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BOSTON ON THE BARBIE: SEARCHING FOR NEW ENGLAND’S SPOT IN THE BBQ HISTORY BOOKS

BostonOnTheBarbie

Image by Scott Murry. Research and additional reporting by Katherine Tamola

Last month, the Huffington Post named “10 BBQ Meccas to Visit Before You Die.” Not surprisingly, no spots in Greater Boston made the list.

For a second, let’s pretend the clickwhores who compiled said compendium actually visited a bunch of pit restaurants, and knew what the hell they were talking about. Even if our most exalted Hub-area rib joints like Redbones and Blue Ribbon don’t belong on such a list, you’d be historically ignorant to leave Boston and New England out of the Fourth of July kitchen conversation.

Yes, BBQ is religiously linked to the South. Kind of like reggae to Jamaica, po’ boys to the French Quarter, and so on. That’s actually for a lot of good reasons, none of which you’ll likely hear from smug southerners who insist that racks are most delicious down in Dixie. Geographically speaking, early Spanish explorers learned how to smoke and dry fish and meats from the Cherokee and Creek Indians on the Chesapeake Bay down to the Carolinas. Furthermore, the word “barbecue” itself most likely derives from the Spanish term “barbacoa,” or “baraboica” as the Taino tribe of the Caribbean called the slow-cooking process.

On the procedural side, findings by the Association for Dressings and Sauces (yes, there is such a thing) suggest that barbecue-style provisions were consumed as far back as 700 B.C. With such vast influences coalescing in this country, though, respected arbiters like Tremont 647 Owner Andy Husbands believe BBQ is the “true American cuisine.” Asked about the tradition, the James Beard Award honoree and renowned competitive brisket champ says, “there is no other American cuisine besides that.”

As for where the Hub fits into all of this … while everybody in and around the New World, from Native Caribbeans to Virginia settlers, was barbecuing – George Washington wrote that he attended one such social and culinary smorgasbord for three straight days in Alexandria – New Englanders were in on the action as well, albeit in a largely rhetorical capacity, before G-Dub even got to the party. According to the journal Southern Cultures, the first recorded use of the word “barbecue” in Boston was in 1675, but it wasn’t exactly used to describe a grill-out. The editor explains: “The Boston Puritan Cotton Mather used the word in the same gruesome sense when he reported that several hundred Narragansetts slaughtered by New England troops in 1675 (among them women, children, and elders burned in their lodges) had been “terribly Barbikew’d.”

Paul_Revere_House_side_view

Moving forward, Bostonians began using the word in ways closer to what’s understood today, though the context is still jarring by any modern measure. In 1744, a Boston-area newsletter featured an advertisement that appears to have been placed by someone looking for a slave who knows his way around a furnace: “A Lusty Negro Man, works well at the Smith’s Trade; likewise a Grate for to burn Coal; a large Gridiron, fit for a large Kitchen, or a Barbeque.” The next recorded use by a local was in 1808, when Congressman Josiah Quincy of Boston dismissed retail politicians who preach to the choir “white the gin circulated, while barbecue was roasting.”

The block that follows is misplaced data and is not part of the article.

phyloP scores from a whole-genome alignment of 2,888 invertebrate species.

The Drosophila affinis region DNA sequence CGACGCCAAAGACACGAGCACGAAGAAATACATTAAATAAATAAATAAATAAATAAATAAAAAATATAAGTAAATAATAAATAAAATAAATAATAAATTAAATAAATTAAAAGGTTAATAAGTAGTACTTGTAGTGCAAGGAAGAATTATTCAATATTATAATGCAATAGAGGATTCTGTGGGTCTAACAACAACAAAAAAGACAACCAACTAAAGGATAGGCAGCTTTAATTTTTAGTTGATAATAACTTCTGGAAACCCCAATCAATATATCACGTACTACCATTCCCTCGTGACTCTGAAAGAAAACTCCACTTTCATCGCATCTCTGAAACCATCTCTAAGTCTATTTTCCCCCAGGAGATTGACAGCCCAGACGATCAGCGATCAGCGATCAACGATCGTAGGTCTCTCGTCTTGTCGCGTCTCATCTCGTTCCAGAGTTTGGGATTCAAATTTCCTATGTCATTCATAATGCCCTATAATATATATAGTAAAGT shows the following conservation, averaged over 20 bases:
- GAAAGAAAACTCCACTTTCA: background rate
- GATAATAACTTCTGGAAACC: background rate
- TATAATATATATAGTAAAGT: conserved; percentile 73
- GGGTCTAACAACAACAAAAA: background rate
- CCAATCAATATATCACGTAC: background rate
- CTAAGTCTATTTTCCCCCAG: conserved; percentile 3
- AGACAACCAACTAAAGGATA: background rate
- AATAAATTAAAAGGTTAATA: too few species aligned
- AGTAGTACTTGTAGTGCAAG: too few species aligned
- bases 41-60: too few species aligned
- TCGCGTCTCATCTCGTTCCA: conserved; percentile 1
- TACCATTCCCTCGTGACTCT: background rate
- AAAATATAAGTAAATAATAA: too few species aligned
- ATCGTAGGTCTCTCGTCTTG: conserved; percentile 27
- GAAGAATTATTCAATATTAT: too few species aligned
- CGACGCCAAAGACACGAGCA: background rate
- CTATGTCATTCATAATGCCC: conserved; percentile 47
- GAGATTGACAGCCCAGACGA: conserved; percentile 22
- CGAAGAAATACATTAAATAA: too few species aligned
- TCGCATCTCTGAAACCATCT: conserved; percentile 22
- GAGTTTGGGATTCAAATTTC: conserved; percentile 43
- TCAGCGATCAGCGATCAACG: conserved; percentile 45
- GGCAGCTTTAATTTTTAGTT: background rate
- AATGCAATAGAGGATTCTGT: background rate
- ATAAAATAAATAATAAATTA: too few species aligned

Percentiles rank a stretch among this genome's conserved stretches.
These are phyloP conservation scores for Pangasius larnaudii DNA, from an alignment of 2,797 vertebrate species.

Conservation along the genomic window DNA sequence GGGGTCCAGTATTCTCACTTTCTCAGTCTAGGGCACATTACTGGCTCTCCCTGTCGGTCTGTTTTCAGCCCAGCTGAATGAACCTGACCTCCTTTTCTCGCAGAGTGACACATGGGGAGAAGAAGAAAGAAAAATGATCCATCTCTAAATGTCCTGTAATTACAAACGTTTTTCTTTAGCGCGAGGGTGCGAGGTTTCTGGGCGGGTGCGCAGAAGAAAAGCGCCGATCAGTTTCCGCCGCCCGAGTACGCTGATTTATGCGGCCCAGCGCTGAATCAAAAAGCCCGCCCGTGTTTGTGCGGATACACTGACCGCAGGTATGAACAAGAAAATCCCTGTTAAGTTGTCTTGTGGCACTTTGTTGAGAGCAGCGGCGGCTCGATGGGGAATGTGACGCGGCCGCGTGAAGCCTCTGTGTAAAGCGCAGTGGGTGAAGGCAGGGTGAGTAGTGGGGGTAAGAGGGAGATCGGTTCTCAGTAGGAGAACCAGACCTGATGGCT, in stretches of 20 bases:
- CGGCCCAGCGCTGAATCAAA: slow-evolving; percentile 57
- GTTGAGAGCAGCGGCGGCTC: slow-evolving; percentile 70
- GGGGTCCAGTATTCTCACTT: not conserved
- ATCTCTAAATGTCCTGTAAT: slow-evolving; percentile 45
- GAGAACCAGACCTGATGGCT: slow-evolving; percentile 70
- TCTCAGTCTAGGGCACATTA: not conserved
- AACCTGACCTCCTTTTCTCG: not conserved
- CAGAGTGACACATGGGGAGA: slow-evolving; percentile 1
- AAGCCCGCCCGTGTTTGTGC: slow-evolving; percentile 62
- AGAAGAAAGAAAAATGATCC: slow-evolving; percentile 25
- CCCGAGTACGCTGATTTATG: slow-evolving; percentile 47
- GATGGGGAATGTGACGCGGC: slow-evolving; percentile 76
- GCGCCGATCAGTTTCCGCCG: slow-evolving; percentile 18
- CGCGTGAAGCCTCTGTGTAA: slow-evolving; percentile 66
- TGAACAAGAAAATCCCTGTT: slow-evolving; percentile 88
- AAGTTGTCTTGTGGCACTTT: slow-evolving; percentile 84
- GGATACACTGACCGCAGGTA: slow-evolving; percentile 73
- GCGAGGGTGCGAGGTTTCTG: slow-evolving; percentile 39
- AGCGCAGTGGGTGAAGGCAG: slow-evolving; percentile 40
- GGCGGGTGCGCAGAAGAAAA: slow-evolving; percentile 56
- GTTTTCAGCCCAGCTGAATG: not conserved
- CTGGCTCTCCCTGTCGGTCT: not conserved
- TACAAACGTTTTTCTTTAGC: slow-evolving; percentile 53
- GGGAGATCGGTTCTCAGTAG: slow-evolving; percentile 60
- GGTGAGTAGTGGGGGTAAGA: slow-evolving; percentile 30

As for the specific flavors contributed by natives of New England … that’s not so easy to trace. Husbands and others have certainly contributed to the carnivorous canon, but there are a few baseline BBQ qualifiers, and they’re hardly rooted in Boston. David Sela, a professor of food science at UMASS Amherst, says it’s important to first understand the difference between grilling and BBQ. “BBQ,” he explains, “is a specific subset … cooking at low temperatures for a long time.” Think ideal brisket or ribs. From there, Sela says, “different pockets of the country have different traditions,” from vinegar-based pulled pork in the Carolinas, to dry-rub pork ribs in Memphis, to titanic beef racks in Texas. In New England, the professor says we tend to dig our BBQ “a little sweet and a little smoky.”

Melting pot that Boston is, there’s no telling what will turn up at a Fourth of July BBQ around here. It’s been that way since the halcyon buffet days of John Adams, whose diary shows the gluttonous second President consuming everything from duck and ham to “beer, porter, punch, and wine” on such special summer occasions. For Sela, the staples include hot dogs, burgers, and grilled corn, perhaps with a side of oysters, though “not as the star of the show.” As for Husbands, he’ll be serving short rib, skirt steak, and lobster mac and cheese. Just for starters. “We’re actually going to open up early,” he says. “We’re going Americana – fried chicken, BBQ ribs, cornbread, brisket, fish n’ chips.”

Like Sela says, “BBQ is something people take very, very seriously. There is a culture that has developed around it.”

No doubt. Even here in Boston.

 

FURTHER READING

A (SOMEWHAT) RADICAL HISTORY OF JULY 4TH REVELRY IN BOSTON

AMERICA’S WORST POLITICIANS: A COAST-TO-COAST FOURTH OF JULY ROAST

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One Response to BOSTON ON THE BARBIE: SEARCHING FOR NEW ENGLAND’S SPOT IN THE BBQ HISTORY BOOKS

  1. El El says:

    Speaking as a native North Carolinian… stick to the clam chowder, please. Let other regions of America shine because of their unique cultural contributions and culinary developments. I know this might sound whack, but Boston isn’t–and doesn’t have to be–the best at everything. Next you’ll be complaining about how Boston historically gets left out of the gumbo ‘conversation’. Well, no shit! Do your own thing and let other places do theirs.